Customs, cultural heritage and languages implemented by the colonizing countries are some of the variables that have determined which religions are practiced on the Caribbean islands. These traditions maintain their roots without necessarily losing their standing in the present.
Countries that were Spanish colonies, along with the Dutch islands, are almost by default Catholic, while the British islands show a greater inclination toward Protestantism. It is widely proposed that although Catholicism and Protestantism are present on various islands, syncretism and religious practices tied to traditions are the true Caribbean norm.
Santeria in Cuba (a religion that originated with the Yoruba tribe in Africa), and the Rastafarian movement in Jamaica, have inspired followers around the world and their precepts include rejection of oppression and slavery. These beliefs are examples of how the African experience has affected religions in the Caribbean. Voodoo in Haiti — whose followers like those of Santeria worship nature and ancestors — originated in African societies that were oppressed.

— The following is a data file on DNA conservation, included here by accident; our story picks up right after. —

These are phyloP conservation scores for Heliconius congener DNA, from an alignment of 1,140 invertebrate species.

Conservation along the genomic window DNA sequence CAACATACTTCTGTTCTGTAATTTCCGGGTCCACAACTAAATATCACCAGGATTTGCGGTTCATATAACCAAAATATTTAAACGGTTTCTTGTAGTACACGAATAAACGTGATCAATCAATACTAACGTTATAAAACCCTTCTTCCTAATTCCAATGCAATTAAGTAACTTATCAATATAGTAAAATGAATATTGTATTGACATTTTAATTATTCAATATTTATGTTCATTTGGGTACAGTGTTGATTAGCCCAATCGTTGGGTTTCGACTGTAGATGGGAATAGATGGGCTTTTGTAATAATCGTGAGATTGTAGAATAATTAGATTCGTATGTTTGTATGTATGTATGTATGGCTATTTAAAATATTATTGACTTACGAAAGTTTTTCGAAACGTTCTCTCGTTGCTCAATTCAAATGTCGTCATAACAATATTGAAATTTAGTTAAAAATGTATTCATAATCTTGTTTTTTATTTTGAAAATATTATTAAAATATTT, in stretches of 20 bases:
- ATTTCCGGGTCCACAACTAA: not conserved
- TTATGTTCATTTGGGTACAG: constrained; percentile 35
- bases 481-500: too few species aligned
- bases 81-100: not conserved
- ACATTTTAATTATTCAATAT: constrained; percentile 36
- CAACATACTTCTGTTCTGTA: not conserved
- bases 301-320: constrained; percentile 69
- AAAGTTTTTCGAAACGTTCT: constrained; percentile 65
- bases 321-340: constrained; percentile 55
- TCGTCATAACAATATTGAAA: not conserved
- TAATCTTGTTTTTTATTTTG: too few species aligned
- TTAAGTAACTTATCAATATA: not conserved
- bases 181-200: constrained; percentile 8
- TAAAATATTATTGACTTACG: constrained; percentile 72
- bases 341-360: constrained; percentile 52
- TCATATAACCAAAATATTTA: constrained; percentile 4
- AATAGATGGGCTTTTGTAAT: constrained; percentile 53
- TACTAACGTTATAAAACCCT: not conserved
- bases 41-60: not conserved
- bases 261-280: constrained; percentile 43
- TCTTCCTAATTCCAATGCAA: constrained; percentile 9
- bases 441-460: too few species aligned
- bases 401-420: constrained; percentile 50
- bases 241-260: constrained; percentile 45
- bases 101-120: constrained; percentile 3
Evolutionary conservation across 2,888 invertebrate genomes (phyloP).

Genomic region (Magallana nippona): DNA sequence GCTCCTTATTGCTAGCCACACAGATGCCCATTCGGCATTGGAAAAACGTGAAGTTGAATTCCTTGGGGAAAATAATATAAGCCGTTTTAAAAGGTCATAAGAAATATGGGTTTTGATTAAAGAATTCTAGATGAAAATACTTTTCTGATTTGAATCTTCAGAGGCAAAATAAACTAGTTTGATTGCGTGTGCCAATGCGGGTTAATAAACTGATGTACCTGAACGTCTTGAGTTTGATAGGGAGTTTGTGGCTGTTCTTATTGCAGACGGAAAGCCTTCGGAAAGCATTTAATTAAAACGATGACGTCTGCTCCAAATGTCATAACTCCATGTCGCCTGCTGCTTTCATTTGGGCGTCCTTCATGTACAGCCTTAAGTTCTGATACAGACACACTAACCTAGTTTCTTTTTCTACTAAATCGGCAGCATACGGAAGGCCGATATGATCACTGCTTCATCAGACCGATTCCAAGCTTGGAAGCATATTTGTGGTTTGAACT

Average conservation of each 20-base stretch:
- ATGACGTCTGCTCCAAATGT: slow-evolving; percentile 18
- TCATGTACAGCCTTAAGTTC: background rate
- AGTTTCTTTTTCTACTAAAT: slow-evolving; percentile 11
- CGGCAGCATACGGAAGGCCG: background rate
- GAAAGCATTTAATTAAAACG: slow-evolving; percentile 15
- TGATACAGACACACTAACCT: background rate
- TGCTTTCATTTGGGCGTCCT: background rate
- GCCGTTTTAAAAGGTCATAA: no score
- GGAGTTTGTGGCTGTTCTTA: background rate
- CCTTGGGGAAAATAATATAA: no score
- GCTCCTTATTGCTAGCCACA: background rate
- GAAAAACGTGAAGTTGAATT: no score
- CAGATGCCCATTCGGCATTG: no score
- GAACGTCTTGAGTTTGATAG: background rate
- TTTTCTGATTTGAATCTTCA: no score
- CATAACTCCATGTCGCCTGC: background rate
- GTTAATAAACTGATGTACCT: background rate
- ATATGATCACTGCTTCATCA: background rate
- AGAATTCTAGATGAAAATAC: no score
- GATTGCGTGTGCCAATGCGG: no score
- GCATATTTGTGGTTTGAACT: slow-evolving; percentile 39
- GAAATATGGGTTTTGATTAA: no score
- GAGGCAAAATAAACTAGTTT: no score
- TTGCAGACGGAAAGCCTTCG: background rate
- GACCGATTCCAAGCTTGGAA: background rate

Spiritualism is another religion that aggregates elements from the complicated religious map of the Caribbean. Fernández and Paravisini-Gerbert (2003) assert that the spiritualism that is practiced in Puerto Rico and Cuba — as a religion, as a mixture of other beliefs, and as a means of healing — has roots in indigenous, European and North American practices. Communication with the dead and healing practices through levitation and trances were added to the Caribbean mosaic in the middle of the 19th century and show no signs of fading away.
The religions of the Caribbean are the result of cultural contact that molded them into localized versions in each country. This syncretism mixes symbols of Catholicism and African religions in the form of altars, candles, saints, crucifixes and vases containing the souls of the dead that are found in many Caribbean homes.